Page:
It might be difficult to pinpoint exactly when it began, but the US Supreme Court has become too partisan.
The rancorous national conversation following the death Ruth Bader Ginsburg has done away with even the slightest appearance that the two main parties see the court as anything other than an extension of legislative and executive powers. Justices are now appointed with the open expectation they will help advance their political agenda.
Justices have had ideological leanings since the early days of the court, but the relatively recent alignment between Republican politics and conservative values and Democratic politics and progressive ones has turned the court into a political battlefield.
With the current structure of the court, the risk of having a majority with strong ideological—and hence political—leanings is real. And a risk it is: Behavioral research has shown groups whose compositions represents multiple perspectives do a better job of making decisions.
A commonly suggested solution is expanding the number of justices in order to rebalance the court’s composition. But while it might work in the short term, it doesn’t eliminate the mechanisms that generate the imbalance in the first place.
Another thought is introducing term limits. Rather than receiving lifetime appointments, justices would serve for a limited term (for instance, 18 years). Retiring justices would be replaced by the president serving at the time, and the timing of the appointment would not become a matter of political wrestling. Term limits could reduce, or perhaps, end the partisan struggle over when it is appropriate to fill a court vacancy.
While the term limit would have important benefits, it could be combined with other reforms. In a 2018 paper, David Orentlicher, a professor at the University of Nevada at Las Vegas’s law school, suggests three additional ways to modify the court’s structure and procedures to guarantee its ideological balance.
A president’s nominees to the Supreme Court are now confirmed if a simple majority of senators vote in their favor. The party that holds the Senate majority can confirm a justice even if all members of the minority party are opposed. Requiring a supermajority—for instance, two-thirds of the Senate—would likely guarantee picks who seen as valid candidates even by the minority party. This, Orentlicher said, would likely weed out the potential nominees who adhere more strongly to a specific ideological leaning, in favor of centrist nominees more inclined to compromise. Until recently, the confirmation process wasn’t so different: A nomination could be subject to a filibuster, and therefore nominees needed 60 votes for approval. In 2017, the Republican majority changed the requirement to a simple majority.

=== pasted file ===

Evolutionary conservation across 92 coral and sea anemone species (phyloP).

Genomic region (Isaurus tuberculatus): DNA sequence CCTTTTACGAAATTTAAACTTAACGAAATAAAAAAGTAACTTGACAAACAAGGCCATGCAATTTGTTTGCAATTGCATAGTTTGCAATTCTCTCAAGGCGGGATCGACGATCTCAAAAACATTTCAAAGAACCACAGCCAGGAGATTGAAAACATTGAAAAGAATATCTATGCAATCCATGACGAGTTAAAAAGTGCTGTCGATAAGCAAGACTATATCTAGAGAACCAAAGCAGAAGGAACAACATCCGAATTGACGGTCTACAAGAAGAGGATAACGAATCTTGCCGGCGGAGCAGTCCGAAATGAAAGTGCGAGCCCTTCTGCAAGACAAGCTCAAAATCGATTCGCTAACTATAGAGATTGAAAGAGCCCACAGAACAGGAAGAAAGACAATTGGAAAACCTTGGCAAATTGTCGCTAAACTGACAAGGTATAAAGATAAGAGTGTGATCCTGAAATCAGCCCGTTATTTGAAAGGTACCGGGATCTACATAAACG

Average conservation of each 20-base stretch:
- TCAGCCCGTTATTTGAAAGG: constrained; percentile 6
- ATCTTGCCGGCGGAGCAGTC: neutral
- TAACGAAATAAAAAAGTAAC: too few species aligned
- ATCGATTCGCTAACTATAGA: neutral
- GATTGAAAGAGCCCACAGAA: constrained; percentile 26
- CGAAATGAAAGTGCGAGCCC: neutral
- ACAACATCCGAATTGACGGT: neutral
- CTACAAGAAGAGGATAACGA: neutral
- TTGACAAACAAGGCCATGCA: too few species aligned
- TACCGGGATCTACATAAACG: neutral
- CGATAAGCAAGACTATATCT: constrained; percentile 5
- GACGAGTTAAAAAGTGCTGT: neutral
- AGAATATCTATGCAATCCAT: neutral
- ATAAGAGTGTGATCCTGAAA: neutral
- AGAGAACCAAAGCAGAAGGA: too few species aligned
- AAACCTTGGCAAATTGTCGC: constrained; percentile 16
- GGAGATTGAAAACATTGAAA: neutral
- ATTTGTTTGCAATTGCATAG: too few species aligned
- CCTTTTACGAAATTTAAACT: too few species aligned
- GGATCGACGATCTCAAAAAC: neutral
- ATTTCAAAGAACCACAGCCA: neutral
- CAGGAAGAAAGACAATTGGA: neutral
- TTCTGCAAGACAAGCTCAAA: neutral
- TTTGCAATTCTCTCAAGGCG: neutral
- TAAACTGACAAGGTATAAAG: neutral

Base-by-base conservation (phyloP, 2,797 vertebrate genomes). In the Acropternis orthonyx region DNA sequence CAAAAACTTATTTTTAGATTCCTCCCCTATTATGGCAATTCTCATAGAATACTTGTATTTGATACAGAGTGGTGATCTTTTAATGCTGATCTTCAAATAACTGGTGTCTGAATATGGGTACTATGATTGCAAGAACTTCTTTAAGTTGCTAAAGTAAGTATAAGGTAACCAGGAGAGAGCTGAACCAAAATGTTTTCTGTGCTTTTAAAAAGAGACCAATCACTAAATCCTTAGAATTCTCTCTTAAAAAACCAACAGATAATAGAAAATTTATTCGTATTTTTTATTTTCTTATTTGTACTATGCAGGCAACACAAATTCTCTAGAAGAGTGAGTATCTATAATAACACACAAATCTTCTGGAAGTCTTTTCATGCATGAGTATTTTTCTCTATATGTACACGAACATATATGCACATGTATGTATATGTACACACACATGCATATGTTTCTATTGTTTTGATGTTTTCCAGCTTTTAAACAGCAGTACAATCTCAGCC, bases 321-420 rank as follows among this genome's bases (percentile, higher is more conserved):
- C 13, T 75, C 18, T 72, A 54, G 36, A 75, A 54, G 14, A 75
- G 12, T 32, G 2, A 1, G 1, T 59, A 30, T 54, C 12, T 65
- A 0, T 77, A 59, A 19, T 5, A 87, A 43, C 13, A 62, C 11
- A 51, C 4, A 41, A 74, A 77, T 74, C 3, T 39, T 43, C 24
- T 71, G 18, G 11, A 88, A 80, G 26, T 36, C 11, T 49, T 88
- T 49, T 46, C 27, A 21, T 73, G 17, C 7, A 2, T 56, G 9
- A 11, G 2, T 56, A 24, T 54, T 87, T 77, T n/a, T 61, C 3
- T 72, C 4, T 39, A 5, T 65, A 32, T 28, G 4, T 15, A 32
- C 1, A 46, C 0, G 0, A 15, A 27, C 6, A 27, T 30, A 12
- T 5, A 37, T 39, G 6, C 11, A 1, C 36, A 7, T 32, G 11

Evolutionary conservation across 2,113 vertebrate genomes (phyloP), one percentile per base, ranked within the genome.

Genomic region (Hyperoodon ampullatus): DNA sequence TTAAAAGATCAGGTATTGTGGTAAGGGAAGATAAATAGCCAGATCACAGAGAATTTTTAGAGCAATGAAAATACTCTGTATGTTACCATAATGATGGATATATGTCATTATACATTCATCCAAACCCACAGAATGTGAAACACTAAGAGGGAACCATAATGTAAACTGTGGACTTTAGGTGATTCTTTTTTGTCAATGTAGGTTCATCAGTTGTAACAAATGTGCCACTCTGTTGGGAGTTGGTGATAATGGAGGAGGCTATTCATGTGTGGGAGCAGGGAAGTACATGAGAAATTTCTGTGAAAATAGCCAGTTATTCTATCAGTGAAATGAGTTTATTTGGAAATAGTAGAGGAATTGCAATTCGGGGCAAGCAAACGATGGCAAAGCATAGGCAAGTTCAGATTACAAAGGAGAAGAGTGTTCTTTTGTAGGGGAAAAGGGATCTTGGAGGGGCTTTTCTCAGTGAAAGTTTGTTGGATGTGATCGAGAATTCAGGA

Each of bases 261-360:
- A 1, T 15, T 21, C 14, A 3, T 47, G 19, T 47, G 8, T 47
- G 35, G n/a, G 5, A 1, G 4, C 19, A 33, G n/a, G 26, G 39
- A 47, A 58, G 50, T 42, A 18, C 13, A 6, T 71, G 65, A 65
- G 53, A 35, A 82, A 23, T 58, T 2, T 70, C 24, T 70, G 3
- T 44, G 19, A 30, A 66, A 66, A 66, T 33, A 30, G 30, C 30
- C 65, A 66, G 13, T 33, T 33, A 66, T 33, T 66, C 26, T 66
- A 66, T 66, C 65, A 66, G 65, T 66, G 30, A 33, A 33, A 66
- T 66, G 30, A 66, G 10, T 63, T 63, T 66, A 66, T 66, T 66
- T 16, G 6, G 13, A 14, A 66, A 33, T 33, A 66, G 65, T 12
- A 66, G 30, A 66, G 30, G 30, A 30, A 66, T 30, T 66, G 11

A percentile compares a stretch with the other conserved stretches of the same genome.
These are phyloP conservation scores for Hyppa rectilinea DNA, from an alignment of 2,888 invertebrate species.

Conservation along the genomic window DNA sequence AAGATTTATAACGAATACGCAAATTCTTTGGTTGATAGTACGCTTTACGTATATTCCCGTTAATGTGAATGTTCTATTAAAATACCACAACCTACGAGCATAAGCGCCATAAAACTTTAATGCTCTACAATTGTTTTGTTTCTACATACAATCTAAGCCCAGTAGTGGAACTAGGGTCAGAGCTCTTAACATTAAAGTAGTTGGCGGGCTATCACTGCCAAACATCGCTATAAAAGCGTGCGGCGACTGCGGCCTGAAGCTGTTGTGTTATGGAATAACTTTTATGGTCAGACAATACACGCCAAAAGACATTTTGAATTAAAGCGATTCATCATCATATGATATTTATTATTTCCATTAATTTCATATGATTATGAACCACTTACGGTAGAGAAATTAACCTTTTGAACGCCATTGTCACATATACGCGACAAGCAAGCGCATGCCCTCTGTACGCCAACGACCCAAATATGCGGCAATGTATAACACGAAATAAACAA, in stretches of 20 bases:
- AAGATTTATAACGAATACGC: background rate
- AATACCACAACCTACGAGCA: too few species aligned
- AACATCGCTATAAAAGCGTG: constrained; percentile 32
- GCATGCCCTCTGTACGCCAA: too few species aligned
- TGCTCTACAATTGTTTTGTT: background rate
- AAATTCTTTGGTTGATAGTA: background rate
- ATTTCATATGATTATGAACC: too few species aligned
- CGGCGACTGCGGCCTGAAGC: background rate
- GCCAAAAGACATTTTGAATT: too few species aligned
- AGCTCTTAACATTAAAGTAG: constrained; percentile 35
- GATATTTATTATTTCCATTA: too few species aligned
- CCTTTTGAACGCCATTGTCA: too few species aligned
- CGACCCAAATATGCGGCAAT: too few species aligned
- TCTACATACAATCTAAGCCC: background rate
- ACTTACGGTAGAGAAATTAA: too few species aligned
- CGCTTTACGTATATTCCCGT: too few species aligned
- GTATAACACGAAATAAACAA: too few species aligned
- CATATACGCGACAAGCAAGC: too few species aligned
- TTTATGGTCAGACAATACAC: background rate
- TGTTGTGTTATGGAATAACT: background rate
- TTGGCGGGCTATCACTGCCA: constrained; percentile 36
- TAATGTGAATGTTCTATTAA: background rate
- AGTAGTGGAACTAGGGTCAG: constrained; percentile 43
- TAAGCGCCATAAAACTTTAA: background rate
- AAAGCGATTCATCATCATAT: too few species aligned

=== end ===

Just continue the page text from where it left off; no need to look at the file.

This could be accomplished through a constitutional amendment, or simply another vote to change senate procedure. As the threshold for confirmation was lowered to a simple majority, it could be raised back to 60 votes, or more.
Currently the Supreme Court also decides its cases by simple majority. Thus, a majority of ideologically like-minded justices doesn’t need to take into account the opinions of the court members who hold different views. Requiring a supermajority to decide (for instance, seven-two) or even unanimous decisions, would strengthen the chances of compromise.
Orentlicher also said it might be worth considering both reforms together—justices elected by a supermajority who then decide through a supermajority—in order to further protect against partisanship (which might happen if the Senate was two-thirds of one party, or seven justices were of a specific ideological leaning).
This change could also be mandated by a constitutional amendment, but justices could also, more easily, impose a supermajority rule on themselves as part of their Supreme Court rules.
If the nation can’t get away from parties wanting to pick justices that favor their policies, then let both parties have an equal number of them. This is somewhat similar to what happens in New Jersey’s Supreme Court, where Democrats pick three judges, Republicans three, and the governor chooses the seventh whenever it’s up for nomination.
But in Orentlicher’s view, there isn’t a need of an odd number, either. After all, it wouldn’t be the first time the court has had an even number of justices. “I am not worried about gridlock,” he says. “In game theory, you learn that when people are in an ongoing relationship where they have to deal with each other, that leads to more cooperation.” He believes the judges’ sense of responsibility for their role, and their desire to have an impact on the law, would lead them to reach a decision.
Again, this could be accomplished through a constitutional amendment, but the Senate could also create a nominating commission comprising senators of both parties to recommend nominees. While the president would still be free to pick other nominees, the Senate could refuse to confirm them unless they are approved by the commission.